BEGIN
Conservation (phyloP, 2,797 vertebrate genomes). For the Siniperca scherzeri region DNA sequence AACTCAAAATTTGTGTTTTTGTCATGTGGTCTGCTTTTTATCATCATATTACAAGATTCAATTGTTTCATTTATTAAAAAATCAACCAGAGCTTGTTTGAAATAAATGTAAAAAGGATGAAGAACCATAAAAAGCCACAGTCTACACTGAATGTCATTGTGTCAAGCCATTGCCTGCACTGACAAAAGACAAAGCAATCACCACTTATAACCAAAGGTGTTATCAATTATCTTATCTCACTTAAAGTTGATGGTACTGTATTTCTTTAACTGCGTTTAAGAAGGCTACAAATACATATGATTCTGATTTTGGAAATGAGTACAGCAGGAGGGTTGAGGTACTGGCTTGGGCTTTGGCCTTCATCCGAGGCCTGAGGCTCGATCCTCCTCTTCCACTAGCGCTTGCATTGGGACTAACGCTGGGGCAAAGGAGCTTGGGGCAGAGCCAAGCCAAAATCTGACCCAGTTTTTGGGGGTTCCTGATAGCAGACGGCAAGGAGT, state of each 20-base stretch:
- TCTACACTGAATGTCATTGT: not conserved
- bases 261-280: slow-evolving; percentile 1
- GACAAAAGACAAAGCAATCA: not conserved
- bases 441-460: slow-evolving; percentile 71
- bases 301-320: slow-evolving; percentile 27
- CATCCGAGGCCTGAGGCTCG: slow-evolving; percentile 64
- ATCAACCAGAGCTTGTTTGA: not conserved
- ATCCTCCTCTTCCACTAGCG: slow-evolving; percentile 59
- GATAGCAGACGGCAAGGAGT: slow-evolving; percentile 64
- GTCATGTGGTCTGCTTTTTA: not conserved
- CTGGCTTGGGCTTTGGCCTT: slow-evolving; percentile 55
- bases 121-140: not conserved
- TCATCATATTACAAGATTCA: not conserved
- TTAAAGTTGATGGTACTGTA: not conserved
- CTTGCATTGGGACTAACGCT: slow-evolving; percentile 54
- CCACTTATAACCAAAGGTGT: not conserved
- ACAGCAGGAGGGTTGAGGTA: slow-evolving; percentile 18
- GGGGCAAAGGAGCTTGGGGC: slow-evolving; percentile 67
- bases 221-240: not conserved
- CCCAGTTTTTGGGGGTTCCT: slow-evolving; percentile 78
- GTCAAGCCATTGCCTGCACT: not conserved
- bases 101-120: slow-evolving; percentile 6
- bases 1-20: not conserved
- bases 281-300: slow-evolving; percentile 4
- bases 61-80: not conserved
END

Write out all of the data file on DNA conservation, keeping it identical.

Conservation (phyloP, 2,797 vertebrate genomes). For the Siniperca scherzeri region DNA sequence AACTCAAAATTTGTGTTTTTGTCATGTGGTCTGCTTTTTATCATCATATTACAAGATTCAATTGTTTCATTTATTAAAAAATCAACCAGAGCTTGTTTGAAATAAATGTAAAAAGGATGAAGAACCATAAAAAGCCACAGTCTACACTGAATGTCATTGTGTCAAGCCATTGCCTGCACTGACAAAAGACAAAGCAATCACCACTTATAACCAAAGGTGTTATCAATTATCTTATCTCACTTAAAGTTGATGGTACTGTATTTCTTTAACTGCGTTTAAGAAGGCTACAAATACATATGATTCTGATTTTGGAAATGAGTACAGCAGGAGGGTTGAGGTACTGGCTTGGGCTTTGGCCTTCATCCGAGGCCTGAGGCTCGATCCTCCTCTTCCACTAGCGCTTGCATTGGGACTAACGCTGGGGCAAAGGAGCTTGGGGCAGAGCCAAGCCAAAATCTGACCCAGTTTTTGGGGGTTCCTGATAGCAGACGGCAAGGAGT, state of each 20-base stretch:
- TCTACACTGAATGTCATTGT: not conserved
- bases 261-280: slow-evolving; percentile 1
- GACAAAAGACAAAGCAATCA: not conserved
- bases 441-460: slow-evolving; percentile 71
- bases 301-320: slow-evolving; percentile 27
- CATCCGAGGCCTGAGGCTCG: slow-evolving; percentile 64
- ATCAACCAGAGCTTGTTTGA: not conserved
- ATCCTCCTCTTCCACTAGCG: slow-evolving; percentile 59
- GATAGCAGACGGCAAGGAGT: slow-evolving; percentile 64
- GTCATGTGGTCTGCTTTTTA: not conserved
- CTGGCTTGGGCTTTGGCCTT: slow-evolving; percentile 55
- bases 121-140: not conserved
- TCATCATATTACAAGATTCA: not conserved
- TTAAAGTTGATGGTACTGTA: not conserved
- CTTGCATTGGGACTAACGCT: slow-evolving; percentile 54
- CCACTTATAACCAAAGGTGT: not conserved
- ACAGCAGGAGGGTTGAGGTA: slow-evolving; percentile 18
- GGGGCAAAGGAGCTTGGGGC: slow-evolving; percentile 67
- bases 221-240: not conserved
- CCCAGTTTTTGGGGGTTCCT: slow-evolving; percentile 78
- GTCAAGCCATTGCCTGCACT: not conserved
- bases 101-120: slow-evolving; percentile 6
- bases 1-20: not conserved
- bases 281-300: slow-evolving; percentile 4
- bases 61-80: not conserved